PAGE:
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Iburu Coffee: Tastiest Mountain Coffee

Kaldi, a lonely goat herder in Ethiopia

A story is told of Kaldi, a lonely goat herder in Ethiopia, who discovered the energizing and invigorating effects of coffee when he saw his goats getting excited after eating some berries from a tree. Kaldi told the abbot of the local monastery about this, the abbot came up with the idea of drying and boiling the berries to make a beverage, and as they say, the rest is history.

Can we have coffee this weekend? When can we do coffee? Great, let us meet on Friday at Java… this are common phrases, which probably you have used, or has been used on you. Coffee, yes we love coffee, either Latte, espresso, cappuccino, Americano…name them! It is one of the most popular drinks in the world, hot or iced!

Coffee is the second-most traded commodity in the world, behind only petroleum, and has become a mainstay of the modern diet. The surprising thing about this is that the farmers of this precious product earn meagre especially in Kenya. Going to my rural home testifies to this fact as majority are dissatisfied with it and are opting for better engagements. They have abandoned the crop in the farms or in the extreme, cut down the whole crop and used the farms for alternative crops that earn more income, they are also building real estates. The consequence, 66 per cent drop in production in the past 20 years.

I choose to write about this when I read my friend Doreen post on her Facebook wall about an initiative to save coffee farmers. Incredible! Let me introduce you to Iburu! I am yet to know what Iburu means, but I love the name and that is what matters for now, give me my Iburu please 🙂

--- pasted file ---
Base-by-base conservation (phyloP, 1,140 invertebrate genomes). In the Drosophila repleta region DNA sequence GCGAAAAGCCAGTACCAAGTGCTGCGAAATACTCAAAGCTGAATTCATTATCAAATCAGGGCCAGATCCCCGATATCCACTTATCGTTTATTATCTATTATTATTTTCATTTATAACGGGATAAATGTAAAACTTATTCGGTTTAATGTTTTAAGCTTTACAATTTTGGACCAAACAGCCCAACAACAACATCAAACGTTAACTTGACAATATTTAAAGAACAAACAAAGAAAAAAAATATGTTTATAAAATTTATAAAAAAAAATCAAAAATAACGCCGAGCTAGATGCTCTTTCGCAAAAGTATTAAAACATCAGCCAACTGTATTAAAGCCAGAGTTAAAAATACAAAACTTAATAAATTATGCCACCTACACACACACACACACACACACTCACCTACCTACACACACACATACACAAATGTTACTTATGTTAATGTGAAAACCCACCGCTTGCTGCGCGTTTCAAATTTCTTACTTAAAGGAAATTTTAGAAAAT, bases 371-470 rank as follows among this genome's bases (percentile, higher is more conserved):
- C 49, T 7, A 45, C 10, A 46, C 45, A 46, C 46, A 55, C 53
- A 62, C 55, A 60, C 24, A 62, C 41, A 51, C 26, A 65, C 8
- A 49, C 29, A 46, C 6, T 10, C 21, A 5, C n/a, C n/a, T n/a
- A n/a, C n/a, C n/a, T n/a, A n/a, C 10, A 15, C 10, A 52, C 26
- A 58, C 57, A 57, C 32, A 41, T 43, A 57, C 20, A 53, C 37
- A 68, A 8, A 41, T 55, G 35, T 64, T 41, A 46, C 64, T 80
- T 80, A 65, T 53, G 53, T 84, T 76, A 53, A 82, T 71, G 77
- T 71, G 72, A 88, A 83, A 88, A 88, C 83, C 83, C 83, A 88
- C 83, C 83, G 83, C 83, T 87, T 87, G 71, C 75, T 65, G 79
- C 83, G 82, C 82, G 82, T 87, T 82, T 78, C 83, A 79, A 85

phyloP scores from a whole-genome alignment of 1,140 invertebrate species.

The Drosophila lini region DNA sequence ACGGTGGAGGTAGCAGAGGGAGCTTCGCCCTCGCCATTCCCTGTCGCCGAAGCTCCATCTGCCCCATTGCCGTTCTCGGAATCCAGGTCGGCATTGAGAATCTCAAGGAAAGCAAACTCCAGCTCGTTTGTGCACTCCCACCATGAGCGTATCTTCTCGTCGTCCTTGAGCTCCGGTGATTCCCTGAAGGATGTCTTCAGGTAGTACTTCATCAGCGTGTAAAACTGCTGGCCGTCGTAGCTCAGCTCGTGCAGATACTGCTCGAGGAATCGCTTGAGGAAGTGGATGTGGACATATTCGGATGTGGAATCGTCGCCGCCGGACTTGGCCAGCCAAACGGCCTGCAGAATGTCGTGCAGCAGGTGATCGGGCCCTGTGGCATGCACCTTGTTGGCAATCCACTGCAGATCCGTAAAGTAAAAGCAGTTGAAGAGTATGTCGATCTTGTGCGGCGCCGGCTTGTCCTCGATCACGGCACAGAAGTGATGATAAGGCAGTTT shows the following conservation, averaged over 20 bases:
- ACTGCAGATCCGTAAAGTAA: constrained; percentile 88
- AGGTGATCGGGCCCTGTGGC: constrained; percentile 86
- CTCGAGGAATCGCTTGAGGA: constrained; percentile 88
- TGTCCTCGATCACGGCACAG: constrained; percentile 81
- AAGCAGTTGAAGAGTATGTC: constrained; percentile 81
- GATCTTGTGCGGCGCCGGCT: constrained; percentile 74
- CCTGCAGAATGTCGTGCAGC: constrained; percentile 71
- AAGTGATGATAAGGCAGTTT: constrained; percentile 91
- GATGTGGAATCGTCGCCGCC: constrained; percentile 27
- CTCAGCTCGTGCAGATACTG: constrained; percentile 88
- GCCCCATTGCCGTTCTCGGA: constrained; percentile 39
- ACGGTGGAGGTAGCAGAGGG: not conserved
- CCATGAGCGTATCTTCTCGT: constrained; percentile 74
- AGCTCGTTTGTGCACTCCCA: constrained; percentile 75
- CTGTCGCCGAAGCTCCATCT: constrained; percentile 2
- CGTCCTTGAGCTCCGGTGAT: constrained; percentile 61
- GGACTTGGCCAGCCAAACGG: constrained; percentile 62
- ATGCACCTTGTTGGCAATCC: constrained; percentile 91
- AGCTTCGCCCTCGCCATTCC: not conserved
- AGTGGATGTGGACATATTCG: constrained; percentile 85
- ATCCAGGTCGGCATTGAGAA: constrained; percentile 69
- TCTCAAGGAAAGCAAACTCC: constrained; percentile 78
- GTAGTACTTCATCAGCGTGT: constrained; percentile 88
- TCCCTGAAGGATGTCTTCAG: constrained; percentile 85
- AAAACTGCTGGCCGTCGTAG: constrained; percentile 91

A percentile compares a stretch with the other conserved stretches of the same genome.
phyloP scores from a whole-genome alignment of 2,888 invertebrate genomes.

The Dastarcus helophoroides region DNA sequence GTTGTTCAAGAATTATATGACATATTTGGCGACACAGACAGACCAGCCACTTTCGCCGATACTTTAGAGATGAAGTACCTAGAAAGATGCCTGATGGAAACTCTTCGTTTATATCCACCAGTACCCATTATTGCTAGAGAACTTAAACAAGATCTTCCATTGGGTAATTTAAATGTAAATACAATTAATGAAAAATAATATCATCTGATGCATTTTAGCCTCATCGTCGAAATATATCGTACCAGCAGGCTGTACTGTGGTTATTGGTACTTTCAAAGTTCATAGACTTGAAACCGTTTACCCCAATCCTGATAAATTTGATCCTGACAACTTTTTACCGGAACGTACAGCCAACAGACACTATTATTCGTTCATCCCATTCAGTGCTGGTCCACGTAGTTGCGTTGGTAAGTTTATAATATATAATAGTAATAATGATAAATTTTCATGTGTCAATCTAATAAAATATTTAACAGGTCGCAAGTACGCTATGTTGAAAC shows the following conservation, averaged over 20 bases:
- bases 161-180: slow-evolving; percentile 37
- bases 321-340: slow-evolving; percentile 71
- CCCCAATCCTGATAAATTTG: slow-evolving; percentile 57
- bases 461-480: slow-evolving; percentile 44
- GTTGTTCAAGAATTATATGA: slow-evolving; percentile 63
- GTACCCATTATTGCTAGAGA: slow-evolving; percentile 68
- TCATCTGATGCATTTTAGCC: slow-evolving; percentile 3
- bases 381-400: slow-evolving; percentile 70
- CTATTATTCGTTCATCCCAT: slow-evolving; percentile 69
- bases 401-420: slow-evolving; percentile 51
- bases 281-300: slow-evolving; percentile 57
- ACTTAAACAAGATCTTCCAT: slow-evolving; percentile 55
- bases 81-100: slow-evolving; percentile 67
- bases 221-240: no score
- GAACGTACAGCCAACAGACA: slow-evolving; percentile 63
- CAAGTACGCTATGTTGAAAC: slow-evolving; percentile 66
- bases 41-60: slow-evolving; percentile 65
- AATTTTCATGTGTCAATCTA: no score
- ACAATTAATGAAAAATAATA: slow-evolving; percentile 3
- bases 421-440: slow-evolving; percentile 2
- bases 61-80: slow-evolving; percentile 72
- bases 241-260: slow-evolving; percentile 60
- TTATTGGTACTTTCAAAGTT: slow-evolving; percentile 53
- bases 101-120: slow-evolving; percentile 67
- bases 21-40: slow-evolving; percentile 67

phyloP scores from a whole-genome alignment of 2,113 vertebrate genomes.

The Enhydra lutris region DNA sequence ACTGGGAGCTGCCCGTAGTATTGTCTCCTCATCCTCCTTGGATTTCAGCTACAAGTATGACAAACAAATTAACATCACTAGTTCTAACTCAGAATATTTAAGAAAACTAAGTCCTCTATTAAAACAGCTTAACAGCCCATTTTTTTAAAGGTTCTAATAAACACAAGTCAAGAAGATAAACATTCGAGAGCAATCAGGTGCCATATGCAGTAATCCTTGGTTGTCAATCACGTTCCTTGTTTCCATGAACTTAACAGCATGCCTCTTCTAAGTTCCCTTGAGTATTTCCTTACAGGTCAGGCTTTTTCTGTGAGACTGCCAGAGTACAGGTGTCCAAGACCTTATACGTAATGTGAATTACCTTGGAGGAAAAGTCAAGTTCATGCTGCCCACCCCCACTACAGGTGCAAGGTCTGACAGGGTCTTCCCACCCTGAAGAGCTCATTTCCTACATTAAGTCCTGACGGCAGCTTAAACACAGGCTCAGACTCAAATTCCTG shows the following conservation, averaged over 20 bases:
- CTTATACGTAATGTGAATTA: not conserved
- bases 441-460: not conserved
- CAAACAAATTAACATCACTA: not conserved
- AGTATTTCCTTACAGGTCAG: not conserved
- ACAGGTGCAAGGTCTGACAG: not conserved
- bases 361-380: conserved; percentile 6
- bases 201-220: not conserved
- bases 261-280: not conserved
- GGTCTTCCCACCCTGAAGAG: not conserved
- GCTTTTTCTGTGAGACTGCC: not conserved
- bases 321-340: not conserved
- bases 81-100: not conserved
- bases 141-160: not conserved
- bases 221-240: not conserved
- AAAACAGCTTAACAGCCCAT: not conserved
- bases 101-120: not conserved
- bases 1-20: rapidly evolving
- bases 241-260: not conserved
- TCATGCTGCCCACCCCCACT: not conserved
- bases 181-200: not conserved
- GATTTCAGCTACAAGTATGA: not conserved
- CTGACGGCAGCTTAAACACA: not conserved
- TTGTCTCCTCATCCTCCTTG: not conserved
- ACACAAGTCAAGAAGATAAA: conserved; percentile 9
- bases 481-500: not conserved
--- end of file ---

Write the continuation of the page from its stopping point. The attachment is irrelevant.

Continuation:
Iburu Coffee

Doreen writes below captivating story about the enterprise.,

 ”I had just arrived in my village one afternoon in November 2016. As my dad and I were catching up, a message came into his phone. It was from the coffee co-operative notifying him of his payout for the previous season. We both looked to find a miserable 4 dollars!” thus began our story.
For the first time I realized that such was the plight of several other small scale coffee farmers in my community. That despite of the high prices that Kenyan coffee fetches in the international market, they continue to receive low, inconsistent and unreliable returns for their produce. As a result, many of them are shifting to alternative land-uses that ultimately drive deforestation and biodiversity loss around the adjacent mount Kenya forest.
My dad (now deceased 😢) and I then set up #iburu coffee as an avenue to facilitate a more direct trade alternative for our coffee while addressing the growing social and environmental challenge facing my rural community.
Earlier this November, we were privileged and humbled to be part of #UNLEASH, a Global Innovation Lab for the SDGs held in Shenzen, China this year. We worked with other passionate and brilliant minds from around the world to find disruptive solutions to some of the most pressing challenges of our time.
Through my small contribution, I hope that OUR STORY will CHANGE. I hope to see more small-scale coffee farmers in my rural community earn favorable, consistent and reliable returns for their coffee while safeguarding the earth on which it grows.

What exactly is Doreen & team doing?

Below is a short Youtube video introducing the genesis of Iburu Coffee

Iburu Coffee Documentary

They are helping the farmer of this precious product by way of social enterprising. A social enterprise is a cause-driven business whose primary reason for being is to improve social objectives and serve the common good. A social enterprise is also be defined as a business that has specific social objectives that serve its primary purpose. Social enterprises seek to maximize profits while maximizing benefits to society and the environment. Profits essentially is meant to empower the society. While earning profits is not the principal motivation behind social enterprises, proceeds still plays an essential role in the sustainability of the program.

The vision of Iburu coffee is to produce high quality coffee while building resilient rural communities and the ecosystem against the harsh elements of climate change.

Head to to get a taste of Arabica mountain coffee famous for its aroma. In addition, honestly, I love the packaging! see below uniquely packaged Iburu Coffee.

You’all good people! Allow me to re-introduce IBURU COFFEE  😊 Follow on Facebook

James having a cup of black coffee

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